Subject(s): Mathematics, English Language Arts
Grade Level(s): 11, 12
Computer for Presenter, Internet Connection, Interactive Whiteboard, Basic Calculators, LCD Projector, Adobe Acrobat Reader, Microsoft Office
1 Hour(s) 30 Minute(s)
Resource supports reading in content area:Yes
Freely Available: Yes
Keywords: players, quadratic equation, ranking, modeling, integers, average, chart, table, kick, throw, interpretation, football, baseball.
Lesson Plan Template: Model Eliciting Activity (MEA)
The Formative Assessment exercise can be used to test students' prior knowledge.
Readiness Questions (see the Readiness questions section) can also be used as formative assessment. Readiness questions will indicate whether the students understand the problem and the problem context. The readiness questions are asked of students after they read the client letters (see Reading Passage 1 and 2). The teacher can ask the class to respond to these questions and ensure understanding before students begin working with the data.
Feedback to Students
During the lesson, students will receive continuous feedback to make sure they have the knowledge that will allow them to be successful and receive positive feedback during summative assessment. Students will receive feedback before beginning the problem and after completing practice problems via a teacher-led discussion. The teacher will discuss the correct answer and field any questions that may arise. Students will be asked Readiness Questions to ensure they are prepared to begin work on the problem.
A rubric has been included for teachers to use to assess student performance.
- Determine the meaning of symbols, key terms, and other domain-specific words in scientific or technical context.
- Determine a procedure to solve similar problems.
- Factor quadratic equations and find zeros.
- Solve quadratic equations in one variable.
- Work with integers, adding and subtracting.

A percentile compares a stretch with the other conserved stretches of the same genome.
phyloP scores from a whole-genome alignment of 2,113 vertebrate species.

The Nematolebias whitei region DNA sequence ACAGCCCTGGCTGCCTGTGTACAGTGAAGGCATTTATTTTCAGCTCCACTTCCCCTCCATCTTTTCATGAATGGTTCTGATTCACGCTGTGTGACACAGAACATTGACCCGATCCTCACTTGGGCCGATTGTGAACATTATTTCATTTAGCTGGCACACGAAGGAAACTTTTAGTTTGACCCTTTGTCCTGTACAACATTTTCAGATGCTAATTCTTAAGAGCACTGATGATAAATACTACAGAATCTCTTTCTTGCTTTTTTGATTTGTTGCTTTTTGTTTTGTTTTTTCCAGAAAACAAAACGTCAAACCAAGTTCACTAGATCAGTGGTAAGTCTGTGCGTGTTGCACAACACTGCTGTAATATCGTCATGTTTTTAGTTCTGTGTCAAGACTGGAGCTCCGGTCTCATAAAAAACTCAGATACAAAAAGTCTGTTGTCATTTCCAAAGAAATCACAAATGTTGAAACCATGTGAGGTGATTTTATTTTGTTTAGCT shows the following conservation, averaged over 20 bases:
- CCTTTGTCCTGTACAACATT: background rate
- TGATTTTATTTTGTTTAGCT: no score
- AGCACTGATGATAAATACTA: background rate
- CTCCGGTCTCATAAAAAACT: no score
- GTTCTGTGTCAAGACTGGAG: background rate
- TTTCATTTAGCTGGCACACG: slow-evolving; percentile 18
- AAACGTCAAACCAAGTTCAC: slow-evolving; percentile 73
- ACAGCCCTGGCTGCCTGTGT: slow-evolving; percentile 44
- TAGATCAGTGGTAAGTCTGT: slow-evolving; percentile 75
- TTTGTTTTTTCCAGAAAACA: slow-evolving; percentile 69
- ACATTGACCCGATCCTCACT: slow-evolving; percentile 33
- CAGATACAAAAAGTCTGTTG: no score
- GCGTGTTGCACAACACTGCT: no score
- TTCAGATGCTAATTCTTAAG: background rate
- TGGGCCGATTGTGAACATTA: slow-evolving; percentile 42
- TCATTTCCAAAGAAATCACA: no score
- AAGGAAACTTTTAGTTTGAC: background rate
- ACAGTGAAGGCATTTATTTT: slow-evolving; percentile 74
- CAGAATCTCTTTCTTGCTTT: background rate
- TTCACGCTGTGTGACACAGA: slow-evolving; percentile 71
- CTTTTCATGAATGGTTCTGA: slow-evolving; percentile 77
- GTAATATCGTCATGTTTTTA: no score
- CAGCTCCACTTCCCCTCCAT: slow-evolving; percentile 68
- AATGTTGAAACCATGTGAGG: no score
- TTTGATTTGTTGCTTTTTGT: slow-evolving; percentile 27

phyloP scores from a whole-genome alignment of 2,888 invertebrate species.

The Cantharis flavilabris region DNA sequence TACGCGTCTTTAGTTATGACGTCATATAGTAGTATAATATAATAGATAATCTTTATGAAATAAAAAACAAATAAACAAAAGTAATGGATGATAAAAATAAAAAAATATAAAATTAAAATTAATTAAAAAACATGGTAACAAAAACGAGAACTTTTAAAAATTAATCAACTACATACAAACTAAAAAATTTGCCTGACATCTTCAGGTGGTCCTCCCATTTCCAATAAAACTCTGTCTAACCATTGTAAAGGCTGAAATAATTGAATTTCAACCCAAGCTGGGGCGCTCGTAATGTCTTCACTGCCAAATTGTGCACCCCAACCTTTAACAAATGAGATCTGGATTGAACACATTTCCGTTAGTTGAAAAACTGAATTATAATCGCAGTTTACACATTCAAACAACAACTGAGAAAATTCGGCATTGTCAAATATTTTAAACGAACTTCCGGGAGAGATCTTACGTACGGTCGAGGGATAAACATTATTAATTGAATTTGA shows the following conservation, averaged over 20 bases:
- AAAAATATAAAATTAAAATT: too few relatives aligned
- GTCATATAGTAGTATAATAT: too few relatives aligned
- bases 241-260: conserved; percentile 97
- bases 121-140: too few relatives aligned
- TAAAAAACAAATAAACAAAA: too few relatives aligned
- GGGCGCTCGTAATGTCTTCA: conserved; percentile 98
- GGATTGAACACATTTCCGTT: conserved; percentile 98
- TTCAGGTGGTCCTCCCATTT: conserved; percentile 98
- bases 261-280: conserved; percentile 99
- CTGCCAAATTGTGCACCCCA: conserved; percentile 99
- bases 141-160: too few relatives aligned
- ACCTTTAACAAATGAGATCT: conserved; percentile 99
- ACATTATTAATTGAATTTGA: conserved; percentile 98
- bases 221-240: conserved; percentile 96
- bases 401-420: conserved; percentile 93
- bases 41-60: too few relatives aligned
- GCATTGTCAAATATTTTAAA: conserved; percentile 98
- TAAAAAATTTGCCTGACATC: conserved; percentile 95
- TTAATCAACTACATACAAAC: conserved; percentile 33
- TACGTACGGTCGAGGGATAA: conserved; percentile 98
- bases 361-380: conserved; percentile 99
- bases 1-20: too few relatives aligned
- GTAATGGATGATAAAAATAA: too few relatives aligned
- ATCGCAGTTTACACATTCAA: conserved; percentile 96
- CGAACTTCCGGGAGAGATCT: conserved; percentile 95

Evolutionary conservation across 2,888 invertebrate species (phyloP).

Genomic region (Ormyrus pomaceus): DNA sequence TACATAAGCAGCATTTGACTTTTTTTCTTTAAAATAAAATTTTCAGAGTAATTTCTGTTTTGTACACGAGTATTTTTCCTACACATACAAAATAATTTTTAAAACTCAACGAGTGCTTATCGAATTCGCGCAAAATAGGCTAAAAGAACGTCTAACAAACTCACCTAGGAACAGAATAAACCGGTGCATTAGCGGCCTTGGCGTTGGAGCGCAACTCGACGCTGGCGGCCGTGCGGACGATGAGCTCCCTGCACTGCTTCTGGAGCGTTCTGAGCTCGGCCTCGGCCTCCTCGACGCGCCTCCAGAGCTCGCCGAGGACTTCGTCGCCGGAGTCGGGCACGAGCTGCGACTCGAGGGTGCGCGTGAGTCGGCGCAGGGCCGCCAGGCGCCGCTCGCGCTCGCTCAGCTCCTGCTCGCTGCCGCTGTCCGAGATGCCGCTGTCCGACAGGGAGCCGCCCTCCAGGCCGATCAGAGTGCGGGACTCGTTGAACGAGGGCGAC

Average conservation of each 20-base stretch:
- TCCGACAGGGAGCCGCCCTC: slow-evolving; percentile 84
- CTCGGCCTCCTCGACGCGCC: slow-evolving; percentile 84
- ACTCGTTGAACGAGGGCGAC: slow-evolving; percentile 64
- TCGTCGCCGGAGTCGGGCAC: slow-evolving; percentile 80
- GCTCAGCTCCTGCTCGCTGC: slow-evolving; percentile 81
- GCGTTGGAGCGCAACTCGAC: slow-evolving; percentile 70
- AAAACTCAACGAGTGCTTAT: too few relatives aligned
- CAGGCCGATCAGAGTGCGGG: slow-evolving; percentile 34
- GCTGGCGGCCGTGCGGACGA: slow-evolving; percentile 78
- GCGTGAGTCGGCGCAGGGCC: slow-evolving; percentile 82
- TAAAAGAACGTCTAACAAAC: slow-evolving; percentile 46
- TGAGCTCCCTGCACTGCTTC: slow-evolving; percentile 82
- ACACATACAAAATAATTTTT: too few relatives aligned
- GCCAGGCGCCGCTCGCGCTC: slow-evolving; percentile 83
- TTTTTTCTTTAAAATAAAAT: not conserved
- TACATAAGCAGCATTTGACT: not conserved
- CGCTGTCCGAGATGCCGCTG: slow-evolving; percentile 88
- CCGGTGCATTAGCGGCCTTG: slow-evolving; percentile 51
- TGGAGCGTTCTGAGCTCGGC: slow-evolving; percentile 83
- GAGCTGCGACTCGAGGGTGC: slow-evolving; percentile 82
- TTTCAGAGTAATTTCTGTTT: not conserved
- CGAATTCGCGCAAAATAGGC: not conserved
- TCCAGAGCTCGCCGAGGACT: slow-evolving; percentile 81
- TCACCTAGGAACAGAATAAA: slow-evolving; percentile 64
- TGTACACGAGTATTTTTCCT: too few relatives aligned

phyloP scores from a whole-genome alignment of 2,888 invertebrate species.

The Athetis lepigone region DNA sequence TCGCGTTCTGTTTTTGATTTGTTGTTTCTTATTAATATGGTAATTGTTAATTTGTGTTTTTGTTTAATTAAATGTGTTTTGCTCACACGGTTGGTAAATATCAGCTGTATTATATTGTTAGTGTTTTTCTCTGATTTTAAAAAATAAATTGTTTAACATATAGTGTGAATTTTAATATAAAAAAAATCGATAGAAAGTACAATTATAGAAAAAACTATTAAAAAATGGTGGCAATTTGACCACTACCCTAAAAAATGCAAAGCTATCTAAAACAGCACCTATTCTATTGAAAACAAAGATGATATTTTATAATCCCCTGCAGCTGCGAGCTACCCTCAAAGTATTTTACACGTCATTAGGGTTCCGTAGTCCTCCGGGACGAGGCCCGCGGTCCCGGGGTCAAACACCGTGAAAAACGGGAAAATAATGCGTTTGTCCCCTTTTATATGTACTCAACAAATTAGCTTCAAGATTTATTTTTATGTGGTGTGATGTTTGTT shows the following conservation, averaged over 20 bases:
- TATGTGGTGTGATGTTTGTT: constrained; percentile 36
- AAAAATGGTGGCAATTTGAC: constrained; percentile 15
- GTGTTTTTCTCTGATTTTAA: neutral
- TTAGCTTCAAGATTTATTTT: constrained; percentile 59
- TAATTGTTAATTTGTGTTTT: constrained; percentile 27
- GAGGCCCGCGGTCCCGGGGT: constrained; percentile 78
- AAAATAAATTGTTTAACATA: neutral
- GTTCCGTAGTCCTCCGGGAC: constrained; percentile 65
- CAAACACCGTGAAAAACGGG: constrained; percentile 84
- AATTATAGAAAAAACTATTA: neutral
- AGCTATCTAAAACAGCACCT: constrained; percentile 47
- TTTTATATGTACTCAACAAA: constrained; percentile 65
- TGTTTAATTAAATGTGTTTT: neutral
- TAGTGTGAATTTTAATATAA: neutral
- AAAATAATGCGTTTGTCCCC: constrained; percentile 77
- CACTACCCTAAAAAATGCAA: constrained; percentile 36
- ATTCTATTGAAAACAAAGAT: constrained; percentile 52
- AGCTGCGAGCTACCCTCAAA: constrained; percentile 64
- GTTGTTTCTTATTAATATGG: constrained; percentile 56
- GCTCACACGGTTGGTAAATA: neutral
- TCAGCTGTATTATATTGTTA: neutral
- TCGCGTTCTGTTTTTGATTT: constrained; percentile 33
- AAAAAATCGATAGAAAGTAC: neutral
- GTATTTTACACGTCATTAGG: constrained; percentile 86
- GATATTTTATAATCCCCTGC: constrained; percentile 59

- Be able to find the average to make a decision on ranking.
- Communicate their reasoning effectively and coherently to peers.
- Present information, findings, and evidence.
- Be capable of performing all basic calculations.
- Have a good knowledge of quadratic equations and factoring them.
- Be able to work with integers.
- Be capable of finding the average.
- Be able to interpret data from a table.
- Be able to explain solutions.
Prior Knowledge should be assessed by the Formative Assessment; see Formative Assessment section.
- If needed, teachers will play the video to ensure that students understand how to factor quadratic equations (see Supplemental Reading).
- Teachers will divide the classroom into groups of 5 and encourage students to name their teams.
- Teachers should then read Client Letter 1 (see Reading Passage 1) together with the students. This activity can be done as a group to save time and allow the teacher to answer any questions that may arise.
- Teachers will lead a question and answer session. Teachers will ask Readiness questions to assess student understanding of the problem.
- Next, students will be provided with Data Set 1. Teachers will give students time to review the data and ensure they are prepared to begin constructing their model.
- Students will work together to design a method for determining best player. Students will compose a letter detailing their rankings and method of determining their answer. (Every detail of the method developed should be included in the response letter. For example, students should describe how they decided on the indicator to determine the best player.) Teachers should circulate through the classroom and ask Guiding/Reflective questions to ensure students are working efficiently and effectively. (A sample letter template has been included in the Accommodations section for students with special needs. The sample letter template should only be provided if needed and after students have attempted to write the letter on their own.)
- (Optional) Upon the class's completion of the letter, each group will read their letter aloud. The teacher will lead a talk discussing the positives and negatives of each solution.
- Each group should turn in response letter 1.
- Teachers will re-divide students into their groups. These should be the same groups as were used the previous day.
- The students will then receive Problem 2 (see Reading Passage 2). After sufficient time has passed, teachers will answer any questions that arise.